One, a survey commissioned by the Coalition for Court Transparency to assess perceptions about transparency at the U.S. Supreme Court, reveals that the public strongly wants to see more of the high court in action.
As noted in the Legal Times, “seventy-four percent of the respondents favored live camera access and 72 percent said the court should at least allow the broadcast of audio of oral arguments and other public court proceedings.” Those polled also overwhelmingly wanted more financial disclosure by the justices – who they rated negatively and suspected were rendering opinions based upon personal or political views.
State court systems didn’t fare much better — at least those in states where, like North Carolina, judges have to campaign for their seats on the bench.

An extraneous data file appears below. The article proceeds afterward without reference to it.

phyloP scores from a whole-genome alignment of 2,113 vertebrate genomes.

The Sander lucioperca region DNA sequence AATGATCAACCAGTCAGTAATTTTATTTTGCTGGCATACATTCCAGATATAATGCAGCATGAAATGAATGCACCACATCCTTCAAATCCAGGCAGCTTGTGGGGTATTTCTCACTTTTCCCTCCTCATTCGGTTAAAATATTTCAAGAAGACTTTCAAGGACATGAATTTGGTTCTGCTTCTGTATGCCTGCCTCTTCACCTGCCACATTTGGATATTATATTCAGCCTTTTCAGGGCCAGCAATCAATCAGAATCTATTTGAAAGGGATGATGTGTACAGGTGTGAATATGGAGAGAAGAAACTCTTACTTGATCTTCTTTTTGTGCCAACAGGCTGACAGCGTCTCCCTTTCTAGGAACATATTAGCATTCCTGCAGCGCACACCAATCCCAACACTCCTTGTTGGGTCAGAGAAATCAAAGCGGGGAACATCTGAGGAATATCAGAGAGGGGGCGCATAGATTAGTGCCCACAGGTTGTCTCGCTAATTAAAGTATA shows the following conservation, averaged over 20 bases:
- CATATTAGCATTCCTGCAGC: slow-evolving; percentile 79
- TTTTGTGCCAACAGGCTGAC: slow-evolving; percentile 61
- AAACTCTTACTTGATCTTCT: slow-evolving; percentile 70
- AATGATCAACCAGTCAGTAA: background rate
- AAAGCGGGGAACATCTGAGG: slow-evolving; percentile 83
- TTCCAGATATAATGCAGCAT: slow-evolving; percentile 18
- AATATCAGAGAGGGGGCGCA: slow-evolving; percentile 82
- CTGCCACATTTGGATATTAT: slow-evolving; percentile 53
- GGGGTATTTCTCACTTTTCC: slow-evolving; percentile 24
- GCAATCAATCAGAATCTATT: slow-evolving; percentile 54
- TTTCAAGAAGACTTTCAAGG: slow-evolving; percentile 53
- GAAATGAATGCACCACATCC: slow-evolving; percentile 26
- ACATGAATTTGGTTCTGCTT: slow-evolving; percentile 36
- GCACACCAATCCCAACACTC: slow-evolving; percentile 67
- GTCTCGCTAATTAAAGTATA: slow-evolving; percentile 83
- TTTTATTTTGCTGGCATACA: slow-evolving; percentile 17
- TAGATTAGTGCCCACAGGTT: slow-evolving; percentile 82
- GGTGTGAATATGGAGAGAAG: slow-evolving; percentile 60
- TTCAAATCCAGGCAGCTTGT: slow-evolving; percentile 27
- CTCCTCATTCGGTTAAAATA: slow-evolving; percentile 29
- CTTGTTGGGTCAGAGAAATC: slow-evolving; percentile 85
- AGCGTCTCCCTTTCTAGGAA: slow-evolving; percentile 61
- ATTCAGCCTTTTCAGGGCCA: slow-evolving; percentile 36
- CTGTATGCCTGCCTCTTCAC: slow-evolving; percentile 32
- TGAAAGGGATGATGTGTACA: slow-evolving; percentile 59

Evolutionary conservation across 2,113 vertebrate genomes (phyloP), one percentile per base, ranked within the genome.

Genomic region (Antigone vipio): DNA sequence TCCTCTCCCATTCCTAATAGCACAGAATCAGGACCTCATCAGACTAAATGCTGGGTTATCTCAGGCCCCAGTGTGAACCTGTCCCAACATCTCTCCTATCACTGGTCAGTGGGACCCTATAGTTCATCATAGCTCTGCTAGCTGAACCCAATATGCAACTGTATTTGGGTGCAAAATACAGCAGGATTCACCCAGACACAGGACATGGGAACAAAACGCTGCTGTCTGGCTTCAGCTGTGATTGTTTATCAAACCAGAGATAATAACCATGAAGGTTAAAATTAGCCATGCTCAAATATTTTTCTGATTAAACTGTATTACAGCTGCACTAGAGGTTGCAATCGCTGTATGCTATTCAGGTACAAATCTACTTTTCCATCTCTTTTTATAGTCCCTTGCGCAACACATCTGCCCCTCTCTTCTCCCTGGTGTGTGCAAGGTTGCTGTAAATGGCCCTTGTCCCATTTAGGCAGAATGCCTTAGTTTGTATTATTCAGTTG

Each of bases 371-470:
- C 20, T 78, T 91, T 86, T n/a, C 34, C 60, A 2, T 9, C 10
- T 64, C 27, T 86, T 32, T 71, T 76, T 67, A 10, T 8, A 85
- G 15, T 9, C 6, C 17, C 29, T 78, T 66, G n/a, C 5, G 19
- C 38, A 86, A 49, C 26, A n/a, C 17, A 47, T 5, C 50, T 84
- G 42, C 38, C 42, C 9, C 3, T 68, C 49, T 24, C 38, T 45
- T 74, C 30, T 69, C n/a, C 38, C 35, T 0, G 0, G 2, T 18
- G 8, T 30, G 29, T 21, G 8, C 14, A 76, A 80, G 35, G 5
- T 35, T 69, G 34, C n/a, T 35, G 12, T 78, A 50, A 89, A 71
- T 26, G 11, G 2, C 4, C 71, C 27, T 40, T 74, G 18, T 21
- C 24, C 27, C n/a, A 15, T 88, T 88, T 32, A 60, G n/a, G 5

As the executive director of Justice at Stake Bert Brandenburg notes in this Politico piece:
A recent survey showed that an overwhelming 87 percent of Americans fear that campaign cash is affecting decisions in the courtroom. Even more chilling: A poll by the National Center for State Courts and Justice at Stake shows that nearly half of state judges agree. “It’s pretty hard in big-money races not to take care of your friends,” said retired West Virginia Chief Justice Richard Neely in 2006. “It’s very hard not to dance with the one who brung you.”